Effects of Microhabitat Selection on Feeding Rates of Net-Spinning Caddisfly Larvae
Thorp, James H.
Ecological Society of America
Scholarly/refereed, publisher version
Copyright by the Ecological Society of America
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Net-spinning caddisfly larvae of the family Hydropsychidae are known to prefer microhabitats with large, stable substrate and high water flow velocity. It is often assumed that net spinners in high-velocity microhabitats have higher feeding or growth rates than larvae in less preferred sites, but there is no direct evidence to support this assumption. We hypothesized that net-spinning caddisflies would select microhabitats that offered the greatest feeding rates. This hypothesis was tested by field experiments in which we determined if net-spinning caddisfly larvae preferred high-velocity sites even when substrate size and type were held constant. We then measured feeding rates of net spinners in microhabitats with different flow characteristics. High-flow positions were selected by 96% of hydropsychid larvae colonizing artificial moss substrates. Artemia nauplii released into the water column were captured by individual larvae in high-flow sites at a rate of 0.016%/m, significantly higher than the capture rate in low-flow sites. Combining this rate of prey capture with mean hydropsychid densities of 1125 individuals/m2, we estimate that hydropsychid larvae in riffles remove drifting invertebrate prey at a rate of «18%/m. Assuming exponential prey removal, a prey item in the drift would travel an average of only 5.5 m before being consumed. This study is one of the first to show that the distribution of a stream filter feeder is related to the feeding rates obtainable in different microhabitats.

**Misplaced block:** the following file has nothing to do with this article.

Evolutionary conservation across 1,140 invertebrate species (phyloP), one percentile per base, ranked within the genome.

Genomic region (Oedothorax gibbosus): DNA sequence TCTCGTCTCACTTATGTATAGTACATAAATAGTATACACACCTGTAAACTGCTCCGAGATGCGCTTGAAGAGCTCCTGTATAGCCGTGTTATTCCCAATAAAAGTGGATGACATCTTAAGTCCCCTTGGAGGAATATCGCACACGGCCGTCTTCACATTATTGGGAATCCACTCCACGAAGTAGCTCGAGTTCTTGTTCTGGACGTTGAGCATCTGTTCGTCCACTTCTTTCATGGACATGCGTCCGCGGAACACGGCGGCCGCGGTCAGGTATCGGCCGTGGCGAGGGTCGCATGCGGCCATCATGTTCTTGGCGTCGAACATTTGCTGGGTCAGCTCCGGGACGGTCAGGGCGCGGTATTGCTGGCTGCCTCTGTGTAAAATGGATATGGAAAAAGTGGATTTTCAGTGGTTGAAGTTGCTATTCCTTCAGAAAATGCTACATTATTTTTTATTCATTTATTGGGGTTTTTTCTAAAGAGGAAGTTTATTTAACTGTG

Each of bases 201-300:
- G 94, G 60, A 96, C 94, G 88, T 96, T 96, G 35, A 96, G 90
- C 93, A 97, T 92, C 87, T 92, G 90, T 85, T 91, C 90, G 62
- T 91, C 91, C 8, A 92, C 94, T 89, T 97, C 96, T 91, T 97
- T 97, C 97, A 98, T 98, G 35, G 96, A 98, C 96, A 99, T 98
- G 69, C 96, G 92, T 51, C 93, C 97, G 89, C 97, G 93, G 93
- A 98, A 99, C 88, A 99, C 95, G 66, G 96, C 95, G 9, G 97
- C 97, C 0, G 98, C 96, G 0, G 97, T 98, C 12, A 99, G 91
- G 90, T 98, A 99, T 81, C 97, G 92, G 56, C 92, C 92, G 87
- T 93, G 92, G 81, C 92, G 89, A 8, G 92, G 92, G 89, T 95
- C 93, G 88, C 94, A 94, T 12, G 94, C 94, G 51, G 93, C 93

Georgian, Ted; Thorp, James H. (1992). "Effects of Microhabitat Selection on Feeding Rates of Net-Spinning Caddisfly Larvae." Ecology, 73(1):229-240. http://www.dx.doi.org/10.2307/1938734.
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